Alternate names: Inturkė [Lith], Intorik, אינטוריק [Yid], Inturki, [Rus, Pol], Inturkės, Anturkė, Intorok, Russian: Интурки. 55°10' N, 25°33' E, 35 miles NNE of Vilnius (Vilna), 23 miles S of Utena (Utiyan), 7 miles SE of Moletai (Maliat). 1900 Jewish population: fewer than 100.
Inturke, surrounded by lakes on all sides, is on the road from Moletai to Vilnius, near Moletai, Joniskis, and Dubingiai. Prior to WWI, 62 Jewish families (250 persons) lived in the village, but before the Holocaust only 40 families remained including the adjoining village, Raitarada. Others emigrated to South Africa, the USA, and a few to Palestine. In 1919 a great fire in the village destroyed almost all the Jewish homes. The population reduced further during Independent Lithuania when Vilnius was ceded to Poland. The Jews worked as fishermen and petty merchants. Three annual market fairs took place annually. A Beit HaMidrash and before World War I a small yeshiva existed. During Lithuanian independence, a small public library, but no school or cheder existed so Children of Inturke attended schools at Moletai, Kaunas, and Ukmerge (Vilkomir). On the eastern side of one of the lakes about one kilometer away, was the village of Raitarada with a Jewish community of 20 families. A post office was opened in 1926. No evidence of common graves or other signs of massacre were found at Inturke and Raitarada after WWII; presumably, the population was murdered in Utena where all Jews of the region were brought by force. [March 2009]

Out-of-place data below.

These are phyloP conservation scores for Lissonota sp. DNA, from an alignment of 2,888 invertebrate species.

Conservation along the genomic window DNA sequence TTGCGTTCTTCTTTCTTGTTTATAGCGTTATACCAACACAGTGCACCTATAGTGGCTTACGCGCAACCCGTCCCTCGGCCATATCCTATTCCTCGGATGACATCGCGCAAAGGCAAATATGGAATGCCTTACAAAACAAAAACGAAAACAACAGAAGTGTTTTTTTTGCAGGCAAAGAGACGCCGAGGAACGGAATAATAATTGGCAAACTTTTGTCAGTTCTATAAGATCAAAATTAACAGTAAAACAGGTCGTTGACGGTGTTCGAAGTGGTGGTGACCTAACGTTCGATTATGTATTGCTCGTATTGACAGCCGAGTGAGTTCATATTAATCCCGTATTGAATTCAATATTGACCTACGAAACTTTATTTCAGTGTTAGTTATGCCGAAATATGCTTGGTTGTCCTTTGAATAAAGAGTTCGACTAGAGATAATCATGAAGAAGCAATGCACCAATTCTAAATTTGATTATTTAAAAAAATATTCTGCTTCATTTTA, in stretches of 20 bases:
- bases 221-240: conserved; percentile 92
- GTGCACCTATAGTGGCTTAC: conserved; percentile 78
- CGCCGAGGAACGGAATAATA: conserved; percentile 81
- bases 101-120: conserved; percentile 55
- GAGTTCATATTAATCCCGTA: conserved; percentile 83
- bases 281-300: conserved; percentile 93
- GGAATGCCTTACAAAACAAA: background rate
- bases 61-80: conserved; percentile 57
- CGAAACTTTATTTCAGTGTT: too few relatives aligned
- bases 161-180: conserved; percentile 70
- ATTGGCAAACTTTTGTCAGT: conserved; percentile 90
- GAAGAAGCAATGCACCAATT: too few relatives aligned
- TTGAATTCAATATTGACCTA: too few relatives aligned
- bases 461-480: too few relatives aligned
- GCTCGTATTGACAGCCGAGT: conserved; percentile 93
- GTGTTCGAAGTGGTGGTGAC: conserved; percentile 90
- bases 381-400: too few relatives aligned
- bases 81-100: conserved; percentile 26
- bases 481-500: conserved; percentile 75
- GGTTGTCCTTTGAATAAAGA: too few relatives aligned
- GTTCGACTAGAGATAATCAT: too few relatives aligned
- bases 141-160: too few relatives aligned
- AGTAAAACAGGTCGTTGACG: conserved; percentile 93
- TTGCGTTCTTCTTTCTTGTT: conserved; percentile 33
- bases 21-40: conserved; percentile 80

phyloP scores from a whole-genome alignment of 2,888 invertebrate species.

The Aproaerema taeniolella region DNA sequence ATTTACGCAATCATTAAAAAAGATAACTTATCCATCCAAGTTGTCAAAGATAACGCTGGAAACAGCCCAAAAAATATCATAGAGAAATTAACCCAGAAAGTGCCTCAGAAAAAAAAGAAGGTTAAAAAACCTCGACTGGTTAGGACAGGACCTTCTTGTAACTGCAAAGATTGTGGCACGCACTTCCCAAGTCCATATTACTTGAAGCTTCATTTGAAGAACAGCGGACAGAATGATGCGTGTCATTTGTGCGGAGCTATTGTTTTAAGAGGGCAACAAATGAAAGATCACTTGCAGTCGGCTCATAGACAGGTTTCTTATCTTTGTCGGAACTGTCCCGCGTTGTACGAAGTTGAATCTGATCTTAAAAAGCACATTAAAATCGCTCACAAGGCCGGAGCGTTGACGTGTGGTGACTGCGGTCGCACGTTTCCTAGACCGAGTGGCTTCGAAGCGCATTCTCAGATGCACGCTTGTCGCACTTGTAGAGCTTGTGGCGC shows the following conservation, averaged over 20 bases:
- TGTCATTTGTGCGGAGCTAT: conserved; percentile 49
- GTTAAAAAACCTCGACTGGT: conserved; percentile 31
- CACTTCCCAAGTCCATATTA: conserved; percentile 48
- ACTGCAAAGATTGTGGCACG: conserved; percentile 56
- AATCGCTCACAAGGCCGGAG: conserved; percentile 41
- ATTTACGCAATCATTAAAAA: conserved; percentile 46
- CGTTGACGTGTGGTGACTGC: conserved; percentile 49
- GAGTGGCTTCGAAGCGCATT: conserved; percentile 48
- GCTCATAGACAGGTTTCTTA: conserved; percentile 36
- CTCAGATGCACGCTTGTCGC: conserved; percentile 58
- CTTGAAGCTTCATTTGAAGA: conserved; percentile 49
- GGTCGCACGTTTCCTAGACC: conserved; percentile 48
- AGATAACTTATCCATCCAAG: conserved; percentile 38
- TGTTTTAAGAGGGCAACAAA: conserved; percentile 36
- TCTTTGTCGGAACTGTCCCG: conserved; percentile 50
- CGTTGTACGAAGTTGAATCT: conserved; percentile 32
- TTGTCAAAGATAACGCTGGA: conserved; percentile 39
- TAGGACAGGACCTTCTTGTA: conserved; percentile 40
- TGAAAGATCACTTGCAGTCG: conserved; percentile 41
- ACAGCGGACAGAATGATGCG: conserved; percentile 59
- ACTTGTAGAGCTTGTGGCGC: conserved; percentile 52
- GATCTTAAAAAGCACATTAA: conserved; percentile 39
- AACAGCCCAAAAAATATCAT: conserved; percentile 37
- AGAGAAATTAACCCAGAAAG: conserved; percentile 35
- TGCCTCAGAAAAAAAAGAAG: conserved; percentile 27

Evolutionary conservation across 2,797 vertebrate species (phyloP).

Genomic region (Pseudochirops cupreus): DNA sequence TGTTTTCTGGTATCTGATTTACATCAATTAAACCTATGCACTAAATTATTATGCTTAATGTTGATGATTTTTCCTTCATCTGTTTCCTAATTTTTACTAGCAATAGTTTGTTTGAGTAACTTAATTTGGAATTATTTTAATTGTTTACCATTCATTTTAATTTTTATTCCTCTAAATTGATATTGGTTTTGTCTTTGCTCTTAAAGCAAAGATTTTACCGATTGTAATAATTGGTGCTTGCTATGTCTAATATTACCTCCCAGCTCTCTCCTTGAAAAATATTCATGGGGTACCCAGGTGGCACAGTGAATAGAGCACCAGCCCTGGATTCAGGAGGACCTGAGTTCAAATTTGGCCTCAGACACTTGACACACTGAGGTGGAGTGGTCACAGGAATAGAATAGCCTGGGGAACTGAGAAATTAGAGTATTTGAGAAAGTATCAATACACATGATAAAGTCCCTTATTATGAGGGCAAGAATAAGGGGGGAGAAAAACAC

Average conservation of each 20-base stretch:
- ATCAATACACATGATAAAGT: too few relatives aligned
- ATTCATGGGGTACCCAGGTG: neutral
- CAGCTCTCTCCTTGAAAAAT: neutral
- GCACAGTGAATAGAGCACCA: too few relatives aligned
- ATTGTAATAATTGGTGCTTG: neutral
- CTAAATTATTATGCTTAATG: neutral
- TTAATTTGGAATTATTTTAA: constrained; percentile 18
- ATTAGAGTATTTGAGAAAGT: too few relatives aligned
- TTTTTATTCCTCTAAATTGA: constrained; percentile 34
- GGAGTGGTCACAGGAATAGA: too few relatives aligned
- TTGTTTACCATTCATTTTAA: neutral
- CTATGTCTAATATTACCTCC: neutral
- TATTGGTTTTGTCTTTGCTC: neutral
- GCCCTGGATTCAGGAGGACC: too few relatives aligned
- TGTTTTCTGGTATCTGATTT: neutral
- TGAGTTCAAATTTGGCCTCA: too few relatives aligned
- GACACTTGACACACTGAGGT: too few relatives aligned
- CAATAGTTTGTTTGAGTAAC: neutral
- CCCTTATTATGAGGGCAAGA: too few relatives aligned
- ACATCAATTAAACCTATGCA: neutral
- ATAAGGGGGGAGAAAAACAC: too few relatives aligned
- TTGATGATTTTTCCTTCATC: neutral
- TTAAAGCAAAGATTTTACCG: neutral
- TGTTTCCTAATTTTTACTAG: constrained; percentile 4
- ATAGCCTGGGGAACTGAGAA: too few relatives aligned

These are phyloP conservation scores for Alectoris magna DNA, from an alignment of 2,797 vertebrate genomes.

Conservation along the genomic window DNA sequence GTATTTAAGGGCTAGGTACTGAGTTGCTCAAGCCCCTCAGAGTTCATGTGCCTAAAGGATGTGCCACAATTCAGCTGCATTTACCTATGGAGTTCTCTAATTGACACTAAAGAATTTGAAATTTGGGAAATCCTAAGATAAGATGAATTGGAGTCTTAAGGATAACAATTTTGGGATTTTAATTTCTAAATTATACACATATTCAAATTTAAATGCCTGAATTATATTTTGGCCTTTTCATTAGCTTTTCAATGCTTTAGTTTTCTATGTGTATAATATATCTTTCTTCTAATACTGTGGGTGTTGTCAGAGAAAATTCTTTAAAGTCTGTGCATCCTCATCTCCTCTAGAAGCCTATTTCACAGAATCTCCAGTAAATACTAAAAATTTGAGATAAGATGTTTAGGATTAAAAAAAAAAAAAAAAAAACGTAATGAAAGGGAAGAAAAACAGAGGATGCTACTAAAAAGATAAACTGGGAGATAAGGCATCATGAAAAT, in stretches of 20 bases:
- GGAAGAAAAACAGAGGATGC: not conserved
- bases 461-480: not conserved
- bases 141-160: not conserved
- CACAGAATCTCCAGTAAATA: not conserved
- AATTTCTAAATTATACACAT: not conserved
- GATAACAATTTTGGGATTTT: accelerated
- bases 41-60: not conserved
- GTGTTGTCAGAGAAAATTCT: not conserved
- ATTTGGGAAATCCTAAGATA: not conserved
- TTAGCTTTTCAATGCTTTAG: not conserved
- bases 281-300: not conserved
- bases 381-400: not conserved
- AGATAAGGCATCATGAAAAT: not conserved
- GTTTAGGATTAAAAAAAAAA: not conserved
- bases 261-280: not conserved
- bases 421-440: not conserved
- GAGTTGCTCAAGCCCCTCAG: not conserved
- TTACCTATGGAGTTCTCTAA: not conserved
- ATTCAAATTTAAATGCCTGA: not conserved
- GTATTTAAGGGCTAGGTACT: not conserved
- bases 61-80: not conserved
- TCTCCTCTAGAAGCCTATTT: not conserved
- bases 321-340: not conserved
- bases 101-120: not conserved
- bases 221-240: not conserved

|Last Updated on Wednesday, 22 September 2010 15:50|